Richard Long Walks into the Rijksmuseum Gardens
TEXT: MELISSA ADAMS
When Richard Long repeatedly walked a straight path in tall grass until it formed a visible line, he unwittingly took the first steps of a contemporary art career that now spans more than a half-century. The 10th edition of the Rijksmuseum Gardens’ free outdoor sculpture series celebrates the contemporary British artist who rose to prominence with A Line Made by Walking.
According to an ancient Chinese proverb, “A journey of a thousand miles begins with a single step.” Whether that Taoist wisdom inspired Richard Long to take the first of many steps that would eventually form a straight line in tall grass is unknown. What’s certain is this: it was the initial move of a signature piece that launched him into artistic prominence in the 1960s.
Born in Bristol, England in 1945, Long was a 22-year-old student at London’s Saint Martin’s School of Art when he boarded a train at Waterloo Station heading southeast to his home in Bristol. On that June day in 1967, he disembarked in Wiltshire, about 30 kilometres into his 171-kilometre trip. Here, he found the featureless field that would become the backdrop for A Line Made by Walking, his seminal work.
In the grass, Long walked back and forth again and again in a straight path. When sunlight finally revealed a line in the flattened turf, he took an angled black and white photo of his steps’ impact. With no corporeal presence, the image reflects a sense of human action on the environment. The act of walking becomes an art form, suggesting art can be created by the foot, as well as the hand. Whether the performance or its documentation is the actual work is up for debate. Reflecting on his first piece themed around transient nature, Long notes, “it was also my own path – going nowhere.”
Walking to connect
But the young art student was wrong. His fascination with walking as a means of connecting with the earth and leaving a trace of his journey behind foretold widespread interest in performative art. By challenging traditional notions through works created directly in and with nature, Long became a key figure in the land art movement of the 1960s. Rejecting museums and galleries as the only legitimate settings for paintings and sculptures, exponents protested the “ruthless commercialization” that had seeped into the art world.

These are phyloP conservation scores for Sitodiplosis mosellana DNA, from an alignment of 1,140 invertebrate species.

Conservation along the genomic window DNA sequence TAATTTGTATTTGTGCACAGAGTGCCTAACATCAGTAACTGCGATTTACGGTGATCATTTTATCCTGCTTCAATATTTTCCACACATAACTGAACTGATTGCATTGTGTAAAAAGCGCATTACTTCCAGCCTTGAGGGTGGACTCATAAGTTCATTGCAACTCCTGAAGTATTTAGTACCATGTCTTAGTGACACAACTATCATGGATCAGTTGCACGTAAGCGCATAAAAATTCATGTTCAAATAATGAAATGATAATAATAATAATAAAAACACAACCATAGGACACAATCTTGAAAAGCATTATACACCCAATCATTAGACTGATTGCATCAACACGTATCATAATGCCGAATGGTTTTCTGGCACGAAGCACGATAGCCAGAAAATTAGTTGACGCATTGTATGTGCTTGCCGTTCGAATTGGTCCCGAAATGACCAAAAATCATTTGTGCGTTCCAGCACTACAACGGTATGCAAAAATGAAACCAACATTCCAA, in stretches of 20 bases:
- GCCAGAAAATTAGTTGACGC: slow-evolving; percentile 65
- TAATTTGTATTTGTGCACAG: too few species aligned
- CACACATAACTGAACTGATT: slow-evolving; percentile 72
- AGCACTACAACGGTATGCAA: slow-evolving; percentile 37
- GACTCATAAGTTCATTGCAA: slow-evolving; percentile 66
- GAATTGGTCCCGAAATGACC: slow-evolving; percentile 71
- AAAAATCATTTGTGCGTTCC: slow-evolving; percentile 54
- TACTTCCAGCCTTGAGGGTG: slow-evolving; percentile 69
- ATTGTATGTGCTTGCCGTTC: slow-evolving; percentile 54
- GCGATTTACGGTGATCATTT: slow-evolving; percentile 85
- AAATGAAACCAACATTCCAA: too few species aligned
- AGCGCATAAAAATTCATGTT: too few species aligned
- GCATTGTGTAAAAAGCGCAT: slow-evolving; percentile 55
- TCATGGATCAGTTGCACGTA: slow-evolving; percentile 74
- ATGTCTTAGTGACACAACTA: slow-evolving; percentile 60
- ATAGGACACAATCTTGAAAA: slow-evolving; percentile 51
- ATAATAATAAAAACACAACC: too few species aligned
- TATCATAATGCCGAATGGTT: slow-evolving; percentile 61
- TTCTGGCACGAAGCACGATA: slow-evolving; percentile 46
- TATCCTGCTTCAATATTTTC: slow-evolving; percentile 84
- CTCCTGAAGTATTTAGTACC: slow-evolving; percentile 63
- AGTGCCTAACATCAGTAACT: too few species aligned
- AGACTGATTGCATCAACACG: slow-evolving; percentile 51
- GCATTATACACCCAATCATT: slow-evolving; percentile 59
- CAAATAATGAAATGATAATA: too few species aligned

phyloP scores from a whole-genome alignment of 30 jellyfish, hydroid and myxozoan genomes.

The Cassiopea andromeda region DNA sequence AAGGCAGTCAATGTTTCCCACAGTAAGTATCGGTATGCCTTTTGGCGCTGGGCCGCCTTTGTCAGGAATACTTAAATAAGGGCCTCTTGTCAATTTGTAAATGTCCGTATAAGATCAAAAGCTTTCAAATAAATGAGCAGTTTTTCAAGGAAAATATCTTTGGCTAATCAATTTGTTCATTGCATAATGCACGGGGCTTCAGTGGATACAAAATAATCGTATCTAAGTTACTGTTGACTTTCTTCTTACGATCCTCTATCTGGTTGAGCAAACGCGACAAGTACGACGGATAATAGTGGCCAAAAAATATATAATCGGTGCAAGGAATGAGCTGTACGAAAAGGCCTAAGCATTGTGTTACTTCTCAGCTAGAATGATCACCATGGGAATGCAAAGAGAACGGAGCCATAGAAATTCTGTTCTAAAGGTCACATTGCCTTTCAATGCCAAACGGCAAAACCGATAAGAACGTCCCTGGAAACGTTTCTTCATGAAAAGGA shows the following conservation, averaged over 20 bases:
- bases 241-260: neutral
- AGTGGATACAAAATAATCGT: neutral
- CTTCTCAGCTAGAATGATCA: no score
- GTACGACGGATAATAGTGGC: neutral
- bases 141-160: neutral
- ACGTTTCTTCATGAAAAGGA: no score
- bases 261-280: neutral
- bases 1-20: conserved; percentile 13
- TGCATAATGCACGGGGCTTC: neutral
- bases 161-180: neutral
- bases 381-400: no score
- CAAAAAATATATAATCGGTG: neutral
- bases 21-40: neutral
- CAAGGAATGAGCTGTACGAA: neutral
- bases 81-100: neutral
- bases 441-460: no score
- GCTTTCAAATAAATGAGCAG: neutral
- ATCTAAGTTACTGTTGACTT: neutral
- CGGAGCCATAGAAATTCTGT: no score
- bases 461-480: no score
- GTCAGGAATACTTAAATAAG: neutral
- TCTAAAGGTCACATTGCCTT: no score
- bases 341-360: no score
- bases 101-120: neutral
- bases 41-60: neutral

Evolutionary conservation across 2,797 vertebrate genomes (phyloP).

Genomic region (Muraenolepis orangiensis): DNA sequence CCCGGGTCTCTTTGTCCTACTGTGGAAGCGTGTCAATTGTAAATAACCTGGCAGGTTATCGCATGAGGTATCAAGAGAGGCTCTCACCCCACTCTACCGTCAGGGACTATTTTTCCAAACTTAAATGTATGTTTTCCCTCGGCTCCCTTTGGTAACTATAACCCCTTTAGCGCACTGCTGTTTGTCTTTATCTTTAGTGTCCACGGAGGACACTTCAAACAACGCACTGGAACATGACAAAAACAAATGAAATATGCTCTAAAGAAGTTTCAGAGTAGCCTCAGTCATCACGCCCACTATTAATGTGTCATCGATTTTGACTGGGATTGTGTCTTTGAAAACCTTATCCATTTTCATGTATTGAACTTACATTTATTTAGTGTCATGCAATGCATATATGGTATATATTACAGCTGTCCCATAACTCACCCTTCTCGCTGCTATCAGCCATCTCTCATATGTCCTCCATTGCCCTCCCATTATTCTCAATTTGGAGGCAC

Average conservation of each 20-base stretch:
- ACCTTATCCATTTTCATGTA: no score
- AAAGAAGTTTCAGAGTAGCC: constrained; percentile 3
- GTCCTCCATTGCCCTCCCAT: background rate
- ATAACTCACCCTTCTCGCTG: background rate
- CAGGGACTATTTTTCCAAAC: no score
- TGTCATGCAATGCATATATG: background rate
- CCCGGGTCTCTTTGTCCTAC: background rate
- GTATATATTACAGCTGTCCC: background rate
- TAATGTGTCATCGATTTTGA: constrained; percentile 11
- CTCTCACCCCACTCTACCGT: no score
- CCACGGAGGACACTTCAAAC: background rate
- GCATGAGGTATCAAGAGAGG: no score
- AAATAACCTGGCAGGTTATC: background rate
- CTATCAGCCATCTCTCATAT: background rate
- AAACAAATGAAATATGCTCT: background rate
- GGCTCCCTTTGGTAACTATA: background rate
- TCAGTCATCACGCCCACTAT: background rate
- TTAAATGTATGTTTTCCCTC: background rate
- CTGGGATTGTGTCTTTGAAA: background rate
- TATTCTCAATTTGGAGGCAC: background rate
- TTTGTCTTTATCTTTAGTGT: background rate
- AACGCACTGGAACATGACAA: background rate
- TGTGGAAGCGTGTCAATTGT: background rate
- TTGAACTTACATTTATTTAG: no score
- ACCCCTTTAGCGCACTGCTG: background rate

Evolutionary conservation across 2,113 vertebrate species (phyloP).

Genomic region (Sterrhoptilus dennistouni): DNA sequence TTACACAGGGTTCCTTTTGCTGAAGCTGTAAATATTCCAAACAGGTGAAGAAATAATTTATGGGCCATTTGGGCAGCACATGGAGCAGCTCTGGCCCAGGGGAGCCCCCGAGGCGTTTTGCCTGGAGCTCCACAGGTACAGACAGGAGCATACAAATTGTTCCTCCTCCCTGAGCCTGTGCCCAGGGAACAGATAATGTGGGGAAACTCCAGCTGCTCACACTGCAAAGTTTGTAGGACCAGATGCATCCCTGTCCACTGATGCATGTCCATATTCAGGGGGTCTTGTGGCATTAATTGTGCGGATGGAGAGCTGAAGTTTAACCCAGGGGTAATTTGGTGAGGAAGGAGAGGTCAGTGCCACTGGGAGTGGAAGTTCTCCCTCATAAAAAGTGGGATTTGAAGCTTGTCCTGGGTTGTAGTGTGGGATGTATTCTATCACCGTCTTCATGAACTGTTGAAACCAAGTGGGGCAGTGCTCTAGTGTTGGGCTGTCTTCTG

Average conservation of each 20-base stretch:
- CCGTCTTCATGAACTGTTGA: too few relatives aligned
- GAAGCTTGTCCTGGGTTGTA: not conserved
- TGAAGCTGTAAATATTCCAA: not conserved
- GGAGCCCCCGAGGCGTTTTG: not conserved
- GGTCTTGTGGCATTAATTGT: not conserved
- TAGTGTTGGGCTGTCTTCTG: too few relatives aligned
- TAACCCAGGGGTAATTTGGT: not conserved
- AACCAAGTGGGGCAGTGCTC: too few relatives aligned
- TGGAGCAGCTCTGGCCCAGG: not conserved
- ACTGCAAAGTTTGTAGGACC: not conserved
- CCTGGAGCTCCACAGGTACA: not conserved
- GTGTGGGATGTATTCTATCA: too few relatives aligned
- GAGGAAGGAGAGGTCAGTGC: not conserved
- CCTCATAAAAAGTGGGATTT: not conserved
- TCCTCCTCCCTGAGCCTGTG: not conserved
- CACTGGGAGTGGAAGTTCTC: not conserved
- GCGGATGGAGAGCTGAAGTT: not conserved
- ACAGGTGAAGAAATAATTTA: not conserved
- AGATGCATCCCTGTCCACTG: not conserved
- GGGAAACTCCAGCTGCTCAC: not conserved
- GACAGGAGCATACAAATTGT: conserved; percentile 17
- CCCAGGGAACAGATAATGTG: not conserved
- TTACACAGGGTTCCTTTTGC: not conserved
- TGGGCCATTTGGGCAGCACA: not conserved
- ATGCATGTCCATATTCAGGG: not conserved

Long’s discovery of a visual language to express his concerns about impermanence also made him a darling of conceptual art. With landscape installations that capture his physical presence through a trail of meditative acts, he allows the concepts behind his works to supersede traditional aesthetic concerns. With striking simplicity, his minimalistic art reflects connections he establishes with nature and invites contemplation about humanity’s relationship with the earth.
Long’s first solo exhibition was at the celebrated Konrad Fischer Galerie in Düsseldorf, Germany in 1968. In 1989, he won the prestigious Turner Prize. His work has been showcased in major museums around the world, including the Stedelijk, Museum Boijmans Van Beuningen, Van Abbemuseum, Rijksmuseum Twenthe, Kröller-Müller Museum, and Museum De Pont in the Netherlands.
Now considered one of the world’s foremost contemporary artists, Long is known for his introspective approach to art themed around human engagement with nature. Beyond the art world, his work has inspired conversations about environmentalism and sustainability. With subtle interventions in often inhospitable deserts, mountains and forests, he bridges the gap between art and the natural world, reminding us of the earth’s fragile beauty. Through walking, Long has defined time and space in remote enclaves in Peru, Bolivia, Nepal and California’s Death Valley.
Six new works
Richard Long in the Rijksmuseum Gardens runs through October 29. Of the eight works in the exhibit, six are new. Of these, four “grassworks” return to the dawn of Long’s career, using natural materials from the landscape to fashion geometric forms and symbols from ancient civilisations. Created by mowing some sections of grass while allowing others to grow, the new sculptures form a crescent moon, a cross, an undulating plane and a zigzagging band. As the season progresses, they’ll be absorbed into their surroundings and eventually disappear, leaving only a museum catalogue as tangible evidence of their existence.
In addition to the works in grass, Long created two sculptures in the gardens from boulders carried by the Maas River to its North Sea estuary near Rotterdam. Two large-scale stoneworks inside the Rijksmuseum complete the exhibition. In the Great Hall, red Indian stones meander across the floor mosaic designed by museum architect Pierre Cuypers in River of Stones 2023, echoing a 2021 work Long created in Jaipur, India. On an atrium floor, Black White Blue Purple Circle is clearly visible from the covered passageway that crosses through the museum.
The Rijksmuseum, partnering with the Centre Pompidou in Paris, has staged annual outdoor sculpture exhibitions celebrating modern and contemporary artists since 2013. With this anniversary edition, Richard Long joins nine other luminaries featured previously: Henry Moore, Alexander Calder, Joan Miró, Giuseppe Penone, Jean Dubuffet, Eduardo Chillida, Louise Bourgeois, Ellsworth Kelly and Barbara Hepworth.
In such an illustrious company, Long’s work is distinctive for its horizontal, ground-level orientation. Unlike traditional vertical sculptures set on pedestals, his are literally down-to-earth. Personally installed, then left to the elements, Long’s ephemeral sculptures will be reclaimed by nature after his journey to the Rijksmuseum ends. They will endure in Richard Long in the Rijksmuseum, available in English and Dutch, prepared in collaboration with the artist.
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